Silence and Solitude – Recommended Reading

Silence and Solitude – Recommended Reading

Following here, reading suggestions compiled from friends and colleagues, along with suggested readings for those interested in deepening their experience of solitude and silence. An evolving list; suggestions invited. 

Readings for a time of quarantine

My nominee first: Carson McCullers’s The Heart Is A Lonely Hunter, a novel that somehow, in so vividly portraying the sorrow of the human condition, reaffirms its beauty.

From others:

Paul Quenon, Trappist monk: Letters, Emily Dickinson, “funny, poetic, accessible.”

Lisa Rappoport, poet, bookmaker: Le Grand Meaulnes, Alain-Fournier. “Its mysterious haunting air of magic and loss never lessens.”

Jane Hirshfield, poet: The Plague, Albert Camus.

Nancy Derry, gardener, artist: A Fan’s Notes, Frederick Exley.

Pamela Uschuk, poet and editor: The Idiot, Fyodor Dostoyevsky, “a blend of philosophical wanderings with sensuality.”

Ivelisse Rodriguez, author: Skin, Racquel Goodison, “to be savored because of the stunning writing on every page.”

Norman Fischer, poet and Zen Buddhist priest: Vimalakirti Sutra, translated by Robert Thurman, “an extravagant and funny Buddhist scripture about ineffability.”

Scott Neeley, architect: Moby Dick, Herman Melville, “an expansive work of art filled with worlds I didn’t much understand the first time around.”

Deidre Dawson, literature professor emerita: The Lord of the Rings, R.R. Tolkien, “a suspenseful and beautifully written epic celebrating the power of solidarity, friendship, perseverance, diversity and mercy to overcome tyranny.”

Rabih Alameddine, novelist: Leaves of Grass, Walt Whitman,because I would like to remember a time when this country inspired me.”

Cynthia Hogue, poet: Middlemarch, George Eliot.

Steve Keplinger, radical priest: A Sand County Almanac, Aldo Leopold, “articulating a land ethic before anyone else.”

Philip Breeden, diplomat: The Adventures of Huckleberry Finn, Mark Twain.

William Zimmerman, artist: The Vivisector, Patrick White.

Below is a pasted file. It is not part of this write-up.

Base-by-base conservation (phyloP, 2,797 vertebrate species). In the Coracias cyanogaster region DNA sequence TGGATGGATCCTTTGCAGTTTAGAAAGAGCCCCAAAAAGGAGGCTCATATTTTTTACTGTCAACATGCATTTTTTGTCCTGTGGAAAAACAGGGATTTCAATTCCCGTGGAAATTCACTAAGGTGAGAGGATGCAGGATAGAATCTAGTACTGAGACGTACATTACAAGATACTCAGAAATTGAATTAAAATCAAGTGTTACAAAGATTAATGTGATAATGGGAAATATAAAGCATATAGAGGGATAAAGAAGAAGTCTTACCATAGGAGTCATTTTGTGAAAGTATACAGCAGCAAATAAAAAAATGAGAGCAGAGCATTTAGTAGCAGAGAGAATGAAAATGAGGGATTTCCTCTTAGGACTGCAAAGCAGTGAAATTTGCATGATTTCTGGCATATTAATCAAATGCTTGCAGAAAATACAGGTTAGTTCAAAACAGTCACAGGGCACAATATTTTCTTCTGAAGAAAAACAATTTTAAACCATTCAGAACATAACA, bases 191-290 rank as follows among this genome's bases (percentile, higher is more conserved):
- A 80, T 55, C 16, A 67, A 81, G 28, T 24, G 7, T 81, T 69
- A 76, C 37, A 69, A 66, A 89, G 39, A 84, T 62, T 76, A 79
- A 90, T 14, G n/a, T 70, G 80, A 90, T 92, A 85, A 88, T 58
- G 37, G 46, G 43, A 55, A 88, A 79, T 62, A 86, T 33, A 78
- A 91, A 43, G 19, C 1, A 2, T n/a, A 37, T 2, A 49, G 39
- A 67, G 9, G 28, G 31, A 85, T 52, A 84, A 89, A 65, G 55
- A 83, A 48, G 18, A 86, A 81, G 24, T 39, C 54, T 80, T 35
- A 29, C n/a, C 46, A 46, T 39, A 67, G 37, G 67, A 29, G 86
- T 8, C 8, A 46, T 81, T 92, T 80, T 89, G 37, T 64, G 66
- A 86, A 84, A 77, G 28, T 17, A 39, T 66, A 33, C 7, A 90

Barbara Kingsolver, author and activist: The God of Small Things, Arundhati Roy.

Martha Young, rural environmental activist: All the Light You Cannot See, Anthony Doerr, “I want to study how the author constructed the book, and the pleasure of rereading such a good story.”

Joe Melillo, past executive producer, Brooklyn Academy of Music: War and Peace, Leo Tolstoy.


Solitude and Silence recommended reading list

A highly idiosyncratic and not at all exhaustive list of titles that I’ve found enriching and influential. Also see the bibliography compiled in the back pages of my book, Keeping Faith: A Skeptic’s Journey among Christian and Buddhist Monks.


Albert Woodfox, Solitary

Pam Houston, Deep Creek

Stephen Batchelor, The Art of Solitude

Lidia Yuknavitch, A Misfit’s Manifesto

Elizabeth Cady Stanton, The Solitude of Self

Thomas Merton, Notes toward a Philosophy of Solitude

                             The Asians Journals

                             New Seeds of Contemplation

Ralph Waldo Emerson, Essays

Henry David Thoreau, Walden

Friedrich Nietzsche, Beyond Good and Evil

                                    Ecce Homo

Soren Kierkegaaard, Fear and Trembling

                                   Works of Love

Judith Valente and Paul Quenon, The Art of Pausing

Boethius, Consolations of Philosophy

Marcus Aurelius, Meditations

Sr. Benedicta Ward, Harlots of the Desert

Kathleen Norris, Dakota: A Spiritual Journey

Bashō, The Narrow Road to the Deep North

Riane Eisler, The Chalice and the Blade: Our History, Our Future

The Cloud of Unknowing, anonymous



Brad Watson, Miss Jane

Barbara Kingsolver, The Lacuna

Fenton Johnson, The Man Who Loved Birds

Gabriel Garcia Marquez, A Hundred Years of Solitude

Olga Tokarczuk, Drive Your Plow over the Bones of the Dead

Rabih Alameddine, An Unnecessary Woman

Carson McCullers, The Heart is a Lonely Hunter

Eudora Welty, The Complete Stories

                        One Writer’s Beginnings

Muriel Spark, The Prime of Miss Jean Brodie

The New Testament (Oxford Revised edition)

The Hebrew Bible, especially the books of Exodus, Isaiah, Esther, Daniel, Amos

Herman Melville, Moby Dick



The poetry of Rumi

The poetry of Amy Clampitt

The poetry of Mary Oliver

All of Emily Dickinson, including Letters

All of Walt Whitman, poetry and prose

Paul Quenon, Unquiet Vigil

                        Amounting to Nothing

The poetry of Langston Hughes

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